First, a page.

Returning DE Adam Carriker got in on peer pressure on Tuesday night and continued on Wednesday.
Joking or not the Redskins need to get their Defensive Captain back. It is nice to see players join the fans in letting London know we want to keep him in DC.
The 2012 NFL off-season has been anything, but boring for Washington Redskins fan. Really though, what do you expect from the team crowned “Off-season Champs” year after year?
Unless you have been living under a rock or abducted by aliens you knew that the Redskins agreed to trade with the St. Louis Rams late Friday night, giving them the second overall pick in the 2012 NFL Draft. The pick is sure to bring the Redskins their first franchise QB in nearly three decades with Robert Griffin III.
Though the deal was agreed upon and confirmed over the weekend, it was not made official until the start of the league year today at 4pm.
Locking down the QB of the future gave the Redskins the ability to spend the early part of Tuesday’s Free Agency opening concentrating on giving RG3 the weapons he needs to succeed.
Bruce Allen wasted no time on Tuesday afternoon signing Free Agent WR Pierre Garcon within the first 30 minutes to a 5 year deal worth just over 40 million dollars. It’s important to note that Garcon’s salary for 2012 is only 5.6 million (helping the team deal with the wonderful NFL Cap-Gate fines).
Moments later word broke that San Francisco WR Josh Morgan had agreed to a deal as well.
Rumors late Tuesday night point to former Denver WR Eddie Royal agreeing to terms with the team, reuniting the versatile WR/KR with his former Head Coach.
The Redskins also brought back one of their own locking up DE Adam Carriker to a long term deal.
The flurry of WR signings does a few things for this team, and while on the surface the upgrades appear minor – I have to believe that these moves are nothing if not methodical.
While we have from now until September to argue whether these moves will work out, there is no denying that Allen has made good on his promise to infuse this offense with youth.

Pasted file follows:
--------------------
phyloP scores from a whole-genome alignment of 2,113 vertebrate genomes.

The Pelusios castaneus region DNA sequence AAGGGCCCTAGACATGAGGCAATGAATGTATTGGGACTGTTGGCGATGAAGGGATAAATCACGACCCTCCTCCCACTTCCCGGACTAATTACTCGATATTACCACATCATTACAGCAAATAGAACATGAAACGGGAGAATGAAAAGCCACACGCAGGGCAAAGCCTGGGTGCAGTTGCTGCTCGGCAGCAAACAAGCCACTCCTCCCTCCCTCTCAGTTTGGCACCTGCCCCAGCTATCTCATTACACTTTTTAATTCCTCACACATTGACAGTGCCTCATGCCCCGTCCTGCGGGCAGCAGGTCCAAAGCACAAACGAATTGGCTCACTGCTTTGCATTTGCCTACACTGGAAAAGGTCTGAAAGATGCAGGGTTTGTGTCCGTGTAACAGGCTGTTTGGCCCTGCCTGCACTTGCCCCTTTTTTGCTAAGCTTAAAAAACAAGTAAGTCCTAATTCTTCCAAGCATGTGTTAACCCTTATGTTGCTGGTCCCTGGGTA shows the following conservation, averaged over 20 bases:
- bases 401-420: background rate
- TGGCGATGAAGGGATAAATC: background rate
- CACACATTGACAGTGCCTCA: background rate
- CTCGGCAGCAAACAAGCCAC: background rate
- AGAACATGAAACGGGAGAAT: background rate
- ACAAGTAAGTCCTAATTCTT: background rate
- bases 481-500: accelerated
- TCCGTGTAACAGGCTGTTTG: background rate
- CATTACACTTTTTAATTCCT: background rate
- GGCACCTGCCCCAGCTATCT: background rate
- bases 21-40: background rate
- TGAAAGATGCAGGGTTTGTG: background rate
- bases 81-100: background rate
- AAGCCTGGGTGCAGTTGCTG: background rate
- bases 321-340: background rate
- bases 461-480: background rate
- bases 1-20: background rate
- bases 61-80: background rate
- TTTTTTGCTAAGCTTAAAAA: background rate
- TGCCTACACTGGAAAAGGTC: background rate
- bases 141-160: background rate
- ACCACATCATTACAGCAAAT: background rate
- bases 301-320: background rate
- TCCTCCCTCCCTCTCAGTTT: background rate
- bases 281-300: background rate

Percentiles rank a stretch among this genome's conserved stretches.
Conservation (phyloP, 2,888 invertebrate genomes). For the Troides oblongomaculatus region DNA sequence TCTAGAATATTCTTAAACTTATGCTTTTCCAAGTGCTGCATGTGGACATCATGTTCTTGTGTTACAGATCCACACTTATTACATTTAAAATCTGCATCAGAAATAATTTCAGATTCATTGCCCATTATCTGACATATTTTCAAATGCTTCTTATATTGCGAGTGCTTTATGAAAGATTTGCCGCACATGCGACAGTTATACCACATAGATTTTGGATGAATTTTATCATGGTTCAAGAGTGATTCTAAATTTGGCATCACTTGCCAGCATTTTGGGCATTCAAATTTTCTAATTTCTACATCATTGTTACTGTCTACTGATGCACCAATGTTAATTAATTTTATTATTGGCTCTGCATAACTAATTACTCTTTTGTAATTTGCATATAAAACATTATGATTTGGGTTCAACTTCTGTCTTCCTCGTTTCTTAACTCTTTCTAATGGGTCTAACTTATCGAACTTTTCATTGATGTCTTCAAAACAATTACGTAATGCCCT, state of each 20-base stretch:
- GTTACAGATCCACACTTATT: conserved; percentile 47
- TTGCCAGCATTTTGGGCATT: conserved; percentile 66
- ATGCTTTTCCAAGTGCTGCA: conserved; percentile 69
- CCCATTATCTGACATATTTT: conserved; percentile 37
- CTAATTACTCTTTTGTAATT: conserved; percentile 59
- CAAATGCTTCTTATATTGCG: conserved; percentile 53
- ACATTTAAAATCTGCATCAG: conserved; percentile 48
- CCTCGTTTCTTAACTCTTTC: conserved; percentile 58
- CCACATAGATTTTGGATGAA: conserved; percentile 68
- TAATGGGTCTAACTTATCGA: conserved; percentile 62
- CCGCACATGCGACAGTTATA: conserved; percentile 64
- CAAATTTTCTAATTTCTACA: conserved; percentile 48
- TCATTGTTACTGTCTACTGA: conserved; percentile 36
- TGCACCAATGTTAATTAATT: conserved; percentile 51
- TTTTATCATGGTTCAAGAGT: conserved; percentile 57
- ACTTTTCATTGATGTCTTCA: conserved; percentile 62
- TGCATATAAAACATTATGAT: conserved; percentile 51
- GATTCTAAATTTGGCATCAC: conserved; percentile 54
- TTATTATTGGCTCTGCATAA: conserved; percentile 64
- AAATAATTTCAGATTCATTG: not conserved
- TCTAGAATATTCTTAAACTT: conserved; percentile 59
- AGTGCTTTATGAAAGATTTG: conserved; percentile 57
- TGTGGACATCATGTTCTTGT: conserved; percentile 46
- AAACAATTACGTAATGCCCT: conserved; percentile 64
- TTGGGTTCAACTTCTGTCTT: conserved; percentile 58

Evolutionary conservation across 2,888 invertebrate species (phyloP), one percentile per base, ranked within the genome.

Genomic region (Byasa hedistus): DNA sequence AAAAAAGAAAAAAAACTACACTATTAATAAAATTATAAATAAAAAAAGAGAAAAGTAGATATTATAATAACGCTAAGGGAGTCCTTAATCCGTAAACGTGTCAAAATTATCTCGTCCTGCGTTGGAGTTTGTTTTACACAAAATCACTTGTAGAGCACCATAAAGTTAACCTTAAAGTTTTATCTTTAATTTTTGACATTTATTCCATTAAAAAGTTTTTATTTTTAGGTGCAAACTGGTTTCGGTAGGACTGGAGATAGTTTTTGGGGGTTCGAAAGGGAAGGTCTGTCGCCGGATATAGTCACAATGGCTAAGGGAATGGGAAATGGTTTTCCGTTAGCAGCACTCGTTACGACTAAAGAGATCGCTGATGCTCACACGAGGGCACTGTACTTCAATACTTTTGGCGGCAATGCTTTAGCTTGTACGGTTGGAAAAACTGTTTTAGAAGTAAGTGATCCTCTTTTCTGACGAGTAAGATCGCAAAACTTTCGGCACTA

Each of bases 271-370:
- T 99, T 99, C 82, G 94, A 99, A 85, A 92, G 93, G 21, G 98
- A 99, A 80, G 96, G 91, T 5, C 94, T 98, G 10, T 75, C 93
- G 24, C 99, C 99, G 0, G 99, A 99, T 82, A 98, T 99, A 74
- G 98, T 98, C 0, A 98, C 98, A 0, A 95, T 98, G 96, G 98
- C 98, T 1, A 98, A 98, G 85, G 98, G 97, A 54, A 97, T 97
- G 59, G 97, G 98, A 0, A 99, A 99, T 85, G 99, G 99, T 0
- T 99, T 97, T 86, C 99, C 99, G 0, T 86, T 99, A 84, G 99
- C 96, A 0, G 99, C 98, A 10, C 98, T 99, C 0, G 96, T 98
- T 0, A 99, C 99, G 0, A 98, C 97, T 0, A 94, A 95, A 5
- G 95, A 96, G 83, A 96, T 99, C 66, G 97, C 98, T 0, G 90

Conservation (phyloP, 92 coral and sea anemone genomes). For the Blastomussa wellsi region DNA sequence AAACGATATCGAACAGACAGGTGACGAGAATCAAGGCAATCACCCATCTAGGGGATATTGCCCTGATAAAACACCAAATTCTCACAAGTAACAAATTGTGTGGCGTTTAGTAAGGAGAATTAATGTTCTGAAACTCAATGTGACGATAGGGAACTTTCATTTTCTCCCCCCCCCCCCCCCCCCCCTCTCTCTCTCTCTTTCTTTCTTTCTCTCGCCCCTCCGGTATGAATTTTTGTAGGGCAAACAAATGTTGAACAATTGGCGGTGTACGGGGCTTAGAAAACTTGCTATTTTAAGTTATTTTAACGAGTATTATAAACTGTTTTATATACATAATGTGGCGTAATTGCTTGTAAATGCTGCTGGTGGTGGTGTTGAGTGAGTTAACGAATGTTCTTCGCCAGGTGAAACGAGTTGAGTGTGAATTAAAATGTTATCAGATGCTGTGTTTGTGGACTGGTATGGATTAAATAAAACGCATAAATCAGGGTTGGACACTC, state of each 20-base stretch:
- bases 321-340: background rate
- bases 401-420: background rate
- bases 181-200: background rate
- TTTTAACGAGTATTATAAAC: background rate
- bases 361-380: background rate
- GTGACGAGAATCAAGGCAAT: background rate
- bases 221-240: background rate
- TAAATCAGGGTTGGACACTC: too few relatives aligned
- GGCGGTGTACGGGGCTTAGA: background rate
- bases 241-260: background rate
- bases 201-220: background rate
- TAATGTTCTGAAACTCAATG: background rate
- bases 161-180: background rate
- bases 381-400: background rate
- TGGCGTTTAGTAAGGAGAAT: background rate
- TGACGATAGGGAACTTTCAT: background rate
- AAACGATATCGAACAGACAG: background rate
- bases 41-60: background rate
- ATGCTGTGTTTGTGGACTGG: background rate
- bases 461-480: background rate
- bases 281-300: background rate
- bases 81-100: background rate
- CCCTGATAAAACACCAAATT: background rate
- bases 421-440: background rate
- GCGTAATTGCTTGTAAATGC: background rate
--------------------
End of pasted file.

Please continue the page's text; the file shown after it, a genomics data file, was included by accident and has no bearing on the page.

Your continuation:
All three receivers are younger than 26 years old, and just like last year’s Free Agency class, they are hungry players entering the prime of their careers.
You have to believe that these moves also spell the end of the road for guys like Santana Moss, Jabar Gaffney and Donte’ Stallworth in D.C.
While it is hard to see favorites like Moss on the way out, it is refreshing to see the Redskins getting younger at every position – not only through the draft, but through free agency as well.
For the first time since arriving in D.C. Mike Shanahan appears to be putting together an offensive unit that has his fingerprints all over it.
Free Agency Tracker:
QB Robert Griffin III – Trade with St Louis for 2nd overall pick in the draft
WR Pierre Garcon – FA Indianapolis
WR/KR Josh Morgan – FA San Francisco
FS Brandon Merriweather – FA Chicago
DE Adam Carriker
FB Mike Sellers
FS OJ Atogwe
Players on the Hot Seat
WR Santana Moss
WR Jabar Gaffeny
WR Donte’ Stallworth
SS Laron Landry
RT Jamal Brown
WR Brandon Banks
WR Anthony Armstrong
ILB London Fletcher – FA Washington
WR/KR Eddie Royal – FA Denver
RT Eric Winston – FA Houston
CB Aaron Ross – FA New York Giants
Let’s face it boys and girls, London Fletcher is not getting any younger. While I wish I could sit back here and say with confidence that he will continue playing at his current level for the next three years (assuming the Redskins actually resign the guy), the truth is that is not realistic. Even in a perfect world where the Redskins do bring their captain back, the reality of the NFL is that the clock is ticking.